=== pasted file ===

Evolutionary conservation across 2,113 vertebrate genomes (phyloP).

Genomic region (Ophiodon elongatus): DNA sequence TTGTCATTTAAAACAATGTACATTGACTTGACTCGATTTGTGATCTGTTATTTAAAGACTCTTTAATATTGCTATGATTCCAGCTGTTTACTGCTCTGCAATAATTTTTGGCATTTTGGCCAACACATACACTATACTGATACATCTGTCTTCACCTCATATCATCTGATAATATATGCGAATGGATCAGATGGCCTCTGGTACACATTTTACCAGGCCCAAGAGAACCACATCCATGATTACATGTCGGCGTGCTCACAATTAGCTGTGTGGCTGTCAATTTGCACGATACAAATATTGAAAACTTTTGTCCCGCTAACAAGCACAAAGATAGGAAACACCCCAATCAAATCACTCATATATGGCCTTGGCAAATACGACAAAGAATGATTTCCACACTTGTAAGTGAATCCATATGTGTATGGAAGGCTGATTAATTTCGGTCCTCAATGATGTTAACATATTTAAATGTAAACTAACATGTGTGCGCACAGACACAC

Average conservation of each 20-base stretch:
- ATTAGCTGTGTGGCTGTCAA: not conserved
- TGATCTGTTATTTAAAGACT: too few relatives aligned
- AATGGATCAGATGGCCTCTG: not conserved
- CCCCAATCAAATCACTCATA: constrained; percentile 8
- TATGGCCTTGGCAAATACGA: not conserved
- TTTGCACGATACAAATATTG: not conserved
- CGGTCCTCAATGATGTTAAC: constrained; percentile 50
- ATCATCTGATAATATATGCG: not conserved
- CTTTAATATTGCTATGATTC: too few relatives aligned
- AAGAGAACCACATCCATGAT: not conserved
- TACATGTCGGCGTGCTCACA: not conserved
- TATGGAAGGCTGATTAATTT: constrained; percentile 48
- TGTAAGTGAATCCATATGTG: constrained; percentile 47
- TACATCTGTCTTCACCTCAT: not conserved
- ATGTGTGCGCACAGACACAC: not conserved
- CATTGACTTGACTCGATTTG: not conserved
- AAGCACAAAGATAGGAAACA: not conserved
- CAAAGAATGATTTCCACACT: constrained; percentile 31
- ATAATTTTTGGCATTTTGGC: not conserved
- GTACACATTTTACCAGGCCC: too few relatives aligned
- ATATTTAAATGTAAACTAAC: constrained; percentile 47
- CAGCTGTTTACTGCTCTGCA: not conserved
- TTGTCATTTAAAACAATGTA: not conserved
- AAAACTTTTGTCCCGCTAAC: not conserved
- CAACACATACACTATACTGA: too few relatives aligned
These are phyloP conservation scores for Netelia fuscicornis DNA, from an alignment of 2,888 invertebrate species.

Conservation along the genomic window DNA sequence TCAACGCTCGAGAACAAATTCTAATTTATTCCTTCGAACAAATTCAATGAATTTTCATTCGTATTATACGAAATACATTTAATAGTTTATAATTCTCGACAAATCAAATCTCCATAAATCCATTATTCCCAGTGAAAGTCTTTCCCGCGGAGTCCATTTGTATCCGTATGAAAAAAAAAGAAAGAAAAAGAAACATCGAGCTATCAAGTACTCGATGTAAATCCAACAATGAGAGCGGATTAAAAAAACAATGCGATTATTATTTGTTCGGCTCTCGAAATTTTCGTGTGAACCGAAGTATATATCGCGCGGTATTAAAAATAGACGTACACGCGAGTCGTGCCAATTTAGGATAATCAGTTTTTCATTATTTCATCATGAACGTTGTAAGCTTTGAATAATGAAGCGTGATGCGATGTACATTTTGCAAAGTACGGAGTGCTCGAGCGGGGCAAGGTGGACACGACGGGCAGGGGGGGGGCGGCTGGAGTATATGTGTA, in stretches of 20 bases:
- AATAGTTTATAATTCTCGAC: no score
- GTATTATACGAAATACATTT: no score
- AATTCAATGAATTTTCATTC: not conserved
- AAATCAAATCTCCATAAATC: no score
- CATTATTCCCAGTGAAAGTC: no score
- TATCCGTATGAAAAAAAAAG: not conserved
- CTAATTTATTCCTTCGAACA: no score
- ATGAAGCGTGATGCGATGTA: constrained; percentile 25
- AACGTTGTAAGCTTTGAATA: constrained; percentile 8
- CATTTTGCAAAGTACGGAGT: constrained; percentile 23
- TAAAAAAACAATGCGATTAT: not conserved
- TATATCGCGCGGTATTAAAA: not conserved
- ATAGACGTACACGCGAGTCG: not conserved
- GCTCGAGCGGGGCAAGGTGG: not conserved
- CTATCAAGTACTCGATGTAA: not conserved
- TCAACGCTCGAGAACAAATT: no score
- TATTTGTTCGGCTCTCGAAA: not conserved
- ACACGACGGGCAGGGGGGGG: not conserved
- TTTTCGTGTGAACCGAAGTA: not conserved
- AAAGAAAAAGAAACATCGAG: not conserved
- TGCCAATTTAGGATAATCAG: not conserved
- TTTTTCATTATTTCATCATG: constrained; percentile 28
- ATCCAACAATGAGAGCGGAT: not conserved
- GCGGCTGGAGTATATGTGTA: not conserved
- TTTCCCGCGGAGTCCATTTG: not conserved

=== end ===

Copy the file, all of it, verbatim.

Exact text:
Evolutionary conservation across 2,113 vertebrate genomes (phyloP).

Genomic region (Ophiodon elongatus): DNA sequence TTGTCATTTAAAACAATGTACATTGACTTGACTCGATTTGTGATCTGTTATTTAAAGACTCTTTAATATTGCTATGATTCCAGCTGTTTACTGCTCTGCAATAATTTTTGGCATTTTGGCCAACACATACACTATACTGATACATCTGTCTTCACCTCATATCATCTGATAATATATGCGAATGGATCAGATGGCCTCTGGTACACATTTTACCAGGCCCAAGAGAACCACATCCATGATTACATGTCGGCGTGCTCACAATTAGCTGTGTGGCTGTCAATTTGCACGATACAAATATTGAAAACTTTTGTCCCGCTAACAAGCACAAAGATAGGAAACACCCCAATCAAATCACTCATATATGGCCTTGGCAAATACGACAAAGAATGATTTCCACACTTGTAAGTGAATCCATATGTGTATGGAAGGCTGATTAATTTCGGTCCTCAATGATGTTAACATATTTAAATGTAAACTAACATGTGTGCGCACAGACACAC

Average conservation of each 20-base stretch:
- ATTAGCTGTGTGGCTGTCAA: not conserved
- TGATCTGTTATTTAAAGACT: too few relatives aligned
- AATGGATCAGATGGCCTCTG: not conserved
- CCCCAATCAAATCACTCATA: constrained; percentile 8
- TATGGCCTTGGCAAATACGA: not conserved
- TTTGCACGATACAAATATTG: not conserved
- CGGTCCTCAATGATGTTAAC: constrained; percentile 50
- ATCATCTGATAATATATGCG: not conserved
- CTTTAATATTGCTATGATTC: too few relatives aligned
- AAGAGAACCACATCCATGAT: not conserved
- TACATGTCGGCGTGCTCACA: not conserved
- TATGGAAGGCTGATTAATTT: constrained; percentile 48
- TGTAAGTGAATCCATATGTG: constrained; percentile 47
- TACATCTGTCTTCACCTCAT: not conserved
- ATGTGTGCGCACAGACACAC: not conserved
- CATTGACTTGACTCGATTTG: not conserved
- AAGCACAAAGATAGGAAACA: not conserved
- CAAAGAATGATTTCCACACT: constrained; percentile 31
- ATAATTTTTGGCATTTTGGC: not conserved
- GTACACATTTTACCAGGCCC: too few relatives aligned
- ATATTTAAATGTAAACTAAC: constrained; percentile 47
- CAGCTGTTTACTGCTCTGCA: not conserved
- TTGTCATTTAAAACAATGTA: not conserved
- AAAACTTTTGTCCCGCTAAC: not conserved
- CAACACATACACTATACTGA: too few relatives aligned
These are phyloP conservation scores for Netelia fuscicornis DNA, from an alignment of 2,888 invertebrate species.

Conservation along the genomic window DNA sequence TCAACGCTCGAGAACAAATTCTAATTTATTCCTTCGAACAAATTCAATGAATTTTCATTCGTATTATACGAAATACATTTAATAGTTTATAATTCTCGACAAATCAAATCTCCATAAATCCATTATTCCCAGTGAAAGTCTTTCCCGCGGAGTCCATTTGTATCCGTATGAAAAAAAAAGAAAGAAAAAGAAACATCGAGCTATCAAGTACTCGATGTAAATCCAACAATGAGAGCGGATTAAAAAAACAATGCGATTATTATTTGTTCGGCTCTCGAAATTTTCGTGTGAACCGAAGTATATATCGCGCGGTATTAAAAATAGACGTACACGCGAGTCGTGCCAATTTAGGATAATCAGTTTTTCATTATTTCATCATGAACGTTGTAAGCTTTGAATAATGAAGCGTGATGCGATGTACATTTTGCAAAGTACGGAGTGCTCGAGCGGGGCAAGGTGGACACGACGGGCAGGGGGGGGGCGGCTGGAGTATATGTGTA, in stretches of 20 bases:
- AATAGTTTATAATTCTCGAC: no score
- GTATTATACGAAATACATTT: no score
- AATTCAATGAATTTTCATTC: not conserved
- AAATCAAATCTCCATAAATC: no score
- CATTATTCCCAGTGAAAGTC: no score
- TATCCGTATGAAAAAAAAAG: not conserved
- CTAATTTATTCCTTCGAACA: no score
- ATGAAGCGTGATGCGATGTA: constrained; percentile 25
- AACGTTGTAAGCTTTGAATA: constrained; percentile 8
- CATTTTGCAAAGTACGGAGT: constrained; percentile 23
- TAAAAAAACAATGCGATTAT: not conserved
- TATATCGCGCGGTATTAAAA: not conserved
- ATAGACGTACACGCGAGTCG: not conserved
- GCTCGAGCGGGGCAAGGTGG: not conserved
- CTATCAAGTACTCGATGTAA: not conserved
- TCAACGCTCGAGAACAAATT: no score
- TATTTGTTCGGCTCTCGAAA: not conserved
- ACACGACGGGCAGGGGGGGG: not conserved
- TTTTCGTGTGAACCGAAGTA: not conserved
- AAAGAAAAAGAAACATCGAG: not conserved
- TGCCAATTTAGGATAATCAG: not conserved
- TTTTTCATTATTTCATCATG: constrained; percentile 28
- ATCCAACAATGAGAGCGGAT: not conserved
- GCGGCTGGAGTATATGTGTA: not conserved
- TTTCCCGCGGAGTCCATTTG: not conserved